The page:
Sri Lanka president Gotabaya Rajapaksa has acknowledged for the first time that more than 23,500 people missing for a decade since the end of the country’s protracted Tamil war are dead.
Rajapaksa, who played a key role in the military campaign that crushed the Tamil separatist rebels, told a UN envoy that steps would be taken to finally provide death certificates for those reported missing, his office said.
‘President Rajapaksa outlined his plans to address the issue of missing persons,’ said a statement on the president’s meeting with UN resident coordinator Hanaa Singer.
‘He explained that these missing persons are actually dead.’
Some 5,000 security forces are among the 23,500 people never accounted for.
The statement said most of the missing civilians had been conscripted by the Liberation Tigers of Tamil Eelam which was crushed in a major offensive that ended in May 2009.
‘The families of the missing attest to it. However, they do not know what has become of them and so claim them to be missing,’ the president said.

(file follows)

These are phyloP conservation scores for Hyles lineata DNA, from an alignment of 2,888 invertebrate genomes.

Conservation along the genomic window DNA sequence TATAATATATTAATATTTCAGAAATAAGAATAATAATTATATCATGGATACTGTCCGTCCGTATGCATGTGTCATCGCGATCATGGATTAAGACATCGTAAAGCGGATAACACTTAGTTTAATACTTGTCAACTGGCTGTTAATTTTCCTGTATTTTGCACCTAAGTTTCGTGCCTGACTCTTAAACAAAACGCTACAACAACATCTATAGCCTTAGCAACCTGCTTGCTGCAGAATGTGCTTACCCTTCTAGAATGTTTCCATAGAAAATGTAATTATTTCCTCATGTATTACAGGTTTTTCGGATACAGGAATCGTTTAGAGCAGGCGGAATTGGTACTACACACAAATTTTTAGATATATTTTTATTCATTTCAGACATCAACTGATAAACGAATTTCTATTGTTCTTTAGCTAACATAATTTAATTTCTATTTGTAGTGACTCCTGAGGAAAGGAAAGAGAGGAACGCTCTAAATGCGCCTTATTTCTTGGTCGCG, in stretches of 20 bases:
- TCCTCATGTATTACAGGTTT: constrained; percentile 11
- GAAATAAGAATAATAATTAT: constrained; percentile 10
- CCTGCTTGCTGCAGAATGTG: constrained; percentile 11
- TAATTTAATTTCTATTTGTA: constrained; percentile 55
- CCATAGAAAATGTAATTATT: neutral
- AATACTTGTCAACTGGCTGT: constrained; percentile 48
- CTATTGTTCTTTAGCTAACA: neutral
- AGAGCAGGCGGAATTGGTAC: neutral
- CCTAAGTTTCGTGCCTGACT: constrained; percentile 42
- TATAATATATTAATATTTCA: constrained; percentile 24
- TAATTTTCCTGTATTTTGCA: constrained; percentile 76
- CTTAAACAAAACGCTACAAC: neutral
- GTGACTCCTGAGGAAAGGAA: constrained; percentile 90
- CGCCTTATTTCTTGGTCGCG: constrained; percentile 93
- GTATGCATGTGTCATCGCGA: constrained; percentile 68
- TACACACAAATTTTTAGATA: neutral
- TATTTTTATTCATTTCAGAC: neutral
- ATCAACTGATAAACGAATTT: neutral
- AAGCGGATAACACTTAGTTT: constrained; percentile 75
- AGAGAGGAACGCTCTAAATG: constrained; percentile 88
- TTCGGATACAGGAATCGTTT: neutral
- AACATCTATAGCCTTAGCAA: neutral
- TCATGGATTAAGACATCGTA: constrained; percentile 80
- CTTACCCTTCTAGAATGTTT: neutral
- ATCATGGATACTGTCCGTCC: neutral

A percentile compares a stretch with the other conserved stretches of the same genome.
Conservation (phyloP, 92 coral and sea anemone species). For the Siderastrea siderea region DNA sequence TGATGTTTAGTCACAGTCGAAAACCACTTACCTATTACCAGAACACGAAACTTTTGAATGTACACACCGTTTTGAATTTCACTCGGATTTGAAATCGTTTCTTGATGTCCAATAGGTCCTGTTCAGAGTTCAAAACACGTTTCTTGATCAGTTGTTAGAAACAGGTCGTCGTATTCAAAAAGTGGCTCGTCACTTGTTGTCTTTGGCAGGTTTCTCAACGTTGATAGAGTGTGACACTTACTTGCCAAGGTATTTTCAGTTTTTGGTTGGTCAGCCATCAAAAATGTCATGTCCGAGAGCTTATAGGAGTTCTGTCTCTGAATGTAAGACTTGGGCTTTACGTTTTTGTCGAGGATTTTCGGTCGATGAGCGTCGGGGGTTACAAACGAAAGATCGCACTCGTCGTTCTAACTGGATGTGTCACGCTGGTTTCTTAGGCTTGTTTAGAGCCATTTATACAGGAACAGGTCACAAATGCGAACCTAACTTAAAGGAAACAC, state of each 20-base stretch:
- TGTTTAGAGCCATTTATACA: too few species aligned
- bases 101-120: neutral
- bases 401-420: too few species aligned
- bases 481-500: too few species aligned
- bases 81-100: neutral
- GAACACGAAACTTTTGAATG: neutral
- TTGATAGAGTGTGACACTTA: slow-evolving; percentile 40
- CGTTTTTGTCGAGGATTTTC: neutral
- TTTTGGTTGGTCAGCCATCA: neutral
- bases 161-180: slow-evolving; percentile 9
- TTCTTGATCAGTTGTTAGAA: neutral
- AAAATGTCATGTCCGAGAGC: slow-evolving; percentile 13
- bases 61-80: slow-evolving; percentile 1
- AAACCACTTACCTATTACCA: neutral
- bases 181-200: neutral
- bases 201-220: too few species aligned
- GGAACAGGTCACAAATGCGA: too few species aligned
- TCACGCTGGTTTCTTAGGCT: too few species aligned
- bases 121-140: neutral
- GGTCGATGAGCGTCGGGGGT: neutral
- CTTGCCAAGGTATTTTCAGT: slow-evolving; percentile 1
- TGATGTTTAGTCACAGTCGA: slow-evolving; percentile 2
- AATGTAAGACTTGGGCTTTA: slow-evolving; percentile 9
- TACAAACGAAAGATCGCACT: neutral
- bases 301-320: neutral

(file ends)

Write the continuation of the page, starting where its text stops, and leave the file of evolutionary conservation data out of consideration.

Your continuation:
Under current law, families cannot access property deeds, bank accounts or inheritances left by missing relatives unless they can conclusively prove they are dead — an often impossible task.
The last government set up an Office on Missing Persons in 2018 to investigate those never traced after the 37-year Tamil separatist war, as well as during a Marxist uprising.
International rights groups claim at least 40,000 ethnic Tamil civilians were killed in the final stages of the separatist war, but the government has disputed the figures.
A government-appointed commission established in August 2013 received 23,586 reports of people missing throughout the drawn-out separatist war.
Thousands of people also went missing during a crackdown by security forces and pro-government vigilante groups on Marxist rebels between 1987 and 1990.
Several mass graves containing skeletal remains have been found since, but only a handful have ever been identified.
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